posted on Feb, 4 2018 @ 07:50 AM
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I am guessing it's sort of the same thing that prompted my grandfather to get rid of his motorcycle.

He sold it off because he said he was getting too comfortable with it, and he said that's when he knew it was time to give it up because that's when he was going to do something really stupid with it. He said so long as he was just a tiny bit afraid, he still had the right amount of respect for it, but when that was gone, he was in danger.

I'm guessing that's the problem at a foundry. About the time you get too comfortable working around the molten metal is when you are prime to make those tiny mistakes that can lead to disaster. You should always be a tiny bit afraid around it because that makes you pay attention to what you are doing.

Of course, the environmental stuff no one can take into account. Sh!t happens, no?



posted on Feb, 4 2018 @ 07:51 AM
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originally posted by: intrptr

originally posted by: TinySickTears

originally posted by: intrptr
a reply to: TinySickTears

Yah, the melt.

Controlled volcano type stuff.

Image search


thats it. exactly what i am talking about.
we have 4 drop continuous cast furnaces and 3 continuous cast furnaces going at the same time. overhead cranes. tow motors. lot of action man.

I think they are awesome. Never worked in one, had some gold and platinum scrap smelted on a couple of occasions. They let you watch...


oh its super cool. just dangerous work. hard work.

there is a lot to it that people really dont think about. it is very complicated to get correct. you dont just melt some # and pour.
chemistry has to be perfect. we are running a job on the 12th that is very specific. has to be between 59 and 61 percent copper. .5 over or under and the job is scrap. it is very touchy to get in the range. it has about 35% zinc but zinc burns off so when they take a sample in the furnace and test a sample if it is correct they have very little time to tap. too much time zinc burns off so copper goes up. melter temps have to be perfect. water that cools it has to be within a few degrees. has to dwell for a certain amount of time before it strokes.

these variables go off spec and physical properties and mechanical properties change.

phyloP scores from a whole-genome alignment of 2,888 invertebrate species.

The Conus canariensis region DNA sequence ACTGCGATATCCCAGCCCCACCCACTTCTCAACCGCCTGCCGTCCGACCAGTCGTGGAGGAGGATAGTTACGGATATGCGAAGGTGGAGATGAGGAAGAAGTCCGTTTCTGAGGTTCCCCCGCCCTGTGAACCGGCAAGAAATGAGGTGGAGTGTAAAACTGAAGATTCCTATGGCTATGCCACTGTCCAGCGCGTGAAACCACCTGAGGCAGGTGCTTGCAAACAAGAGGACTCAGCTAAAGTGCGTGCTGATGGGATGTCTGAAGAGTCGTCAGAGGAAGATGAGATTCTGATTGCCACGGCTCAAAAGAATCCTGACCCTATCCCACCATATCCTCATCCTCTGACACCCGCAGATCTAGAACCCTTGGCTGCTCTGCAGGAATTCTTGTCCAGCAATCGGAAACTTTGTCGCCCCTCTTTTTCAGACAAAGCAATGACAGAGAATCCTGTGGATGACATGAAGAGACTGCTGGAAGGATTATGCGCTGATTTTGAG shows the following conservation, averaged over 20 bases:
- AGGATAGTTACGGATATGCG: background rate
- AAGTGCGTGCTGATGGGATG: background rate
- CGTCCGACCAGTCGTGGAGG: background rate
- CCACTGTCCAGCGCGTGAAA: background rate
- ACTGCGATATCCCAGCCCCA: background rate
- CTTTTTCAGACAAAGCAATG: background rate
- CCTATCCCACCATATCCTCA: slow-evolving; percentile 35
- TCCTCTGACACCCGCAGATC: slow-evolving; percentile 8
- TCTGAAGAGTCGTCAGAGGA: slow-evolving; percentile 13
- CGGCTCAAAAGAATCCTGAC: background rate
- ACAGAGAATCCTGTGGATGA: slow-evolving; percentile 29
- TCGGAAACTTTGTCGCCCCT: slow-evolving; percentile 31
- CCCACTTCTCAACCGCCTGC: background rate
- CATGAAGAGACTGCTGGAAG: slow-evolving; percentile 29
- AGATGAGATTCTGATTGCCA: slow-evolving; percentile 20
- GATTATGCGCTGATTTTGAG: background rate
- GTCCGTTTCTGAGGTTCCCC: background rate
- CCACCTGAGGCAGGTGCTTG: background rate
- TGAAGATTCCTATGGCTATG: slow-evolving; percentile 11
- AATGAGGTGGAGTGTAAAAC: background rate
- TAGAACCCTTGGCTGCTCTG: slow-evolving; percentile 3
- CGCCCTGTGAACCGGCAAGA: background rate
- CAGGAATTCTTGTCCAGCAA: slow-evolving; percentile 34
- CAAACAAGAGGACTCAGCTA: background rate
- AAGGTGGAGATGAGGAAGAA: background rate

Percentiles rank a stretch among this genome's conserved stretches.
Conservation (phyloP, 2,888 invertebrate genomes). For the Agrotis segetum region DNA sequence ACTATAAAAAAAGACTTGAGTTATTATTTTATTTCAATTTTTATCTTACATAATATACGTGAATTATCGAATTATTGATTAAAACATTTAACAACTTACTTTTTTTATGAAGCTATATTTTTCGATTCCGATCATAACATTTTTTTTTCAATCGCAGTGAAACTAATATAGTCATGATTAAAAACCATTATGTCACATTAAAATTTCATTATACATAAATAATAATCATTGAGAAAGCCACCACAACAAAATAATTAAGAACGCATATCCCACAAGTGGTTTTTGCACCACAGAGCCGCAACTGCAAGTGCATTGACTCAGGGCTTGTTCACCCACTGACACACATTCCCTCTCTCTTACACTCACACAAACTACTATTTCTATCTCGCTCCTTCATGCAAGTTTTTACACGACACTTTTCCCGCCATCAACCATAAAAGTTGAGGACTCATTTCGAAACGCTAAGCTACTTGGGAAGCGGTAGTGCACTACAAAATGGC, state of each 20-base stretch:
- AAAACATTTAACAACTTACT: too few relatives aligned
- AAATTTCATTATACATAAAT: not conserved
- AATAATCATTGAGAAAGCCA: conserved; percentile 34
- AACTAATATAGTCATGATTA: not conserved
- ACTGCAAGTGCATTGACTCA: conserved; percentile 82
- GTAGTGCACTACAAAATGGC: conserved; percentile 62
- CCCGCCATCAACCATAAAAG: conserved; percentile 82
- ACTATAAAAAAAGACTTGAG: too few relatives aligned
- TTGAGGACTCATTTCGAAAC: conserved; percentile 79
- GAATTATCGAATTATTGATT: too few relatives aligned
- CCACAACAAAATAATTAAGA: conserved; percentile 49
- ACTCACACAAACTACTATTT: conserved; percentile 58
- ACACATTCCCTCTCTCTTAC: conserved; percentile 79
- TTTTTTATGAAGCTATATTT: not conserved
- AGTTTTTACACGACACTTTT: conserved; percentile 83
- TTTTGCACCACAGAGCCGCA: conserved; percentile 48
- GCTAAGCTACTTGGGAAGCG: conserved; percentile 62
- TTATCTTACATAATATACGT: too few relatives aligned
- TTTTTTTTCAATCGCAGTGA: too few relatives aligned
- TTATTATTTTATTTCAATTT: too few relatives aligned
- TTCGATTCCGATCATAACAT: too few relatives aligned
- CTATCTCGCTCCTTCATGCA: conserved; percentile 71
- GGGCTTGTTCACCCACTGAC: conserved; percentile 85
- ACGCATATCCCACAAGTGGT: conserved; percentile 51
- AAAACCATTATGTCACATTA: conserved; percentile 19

lucky me i get to work 12 hours that week so i can verify their chemistry from every sample every 20 minutes. it makes for a long week.



posted on Feb, 4 2018 @ 07:53 AM
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a reply to: ketsuko

yes. after a while you get complacent. you do a thing 100 times and you have it perfect so you let your guard down a little bit and relax and then youre #ed.

the big thing too is people just dont stay. they cant handle it. to be fair some of them really do try but it is not for everyone so you have a constant rotation of new guys and that causes problems.
they dont have their confidence yet or they are not professional on the tow motor or any number of things.



posted on Feb, 4 2018 @ 08:01 AM
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As an electrician for a while, i worked at an aluminum foundry for a year and a half. They were strick about even lighters. Only incident i ever saw, was a man run over by a HUGE forklift. I will never forget the puddle he left.

In college, i worked a summer in a steel milk. First day, getting "the tour", i saw the cooling bed cobble, and a guy got a red hot rebar shot into his arm. He calmly pulled it out and went to the hospital....it was the 3rd time in 10 years that it happened to him.

Glad i am an engineer/it guy now...bless all of you who do the dirty work, pls be aware and safe.



posted on Feb, 4 2018 @ 08:18 AM
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originally posted by: TinySickTears

originally posted by: intrptr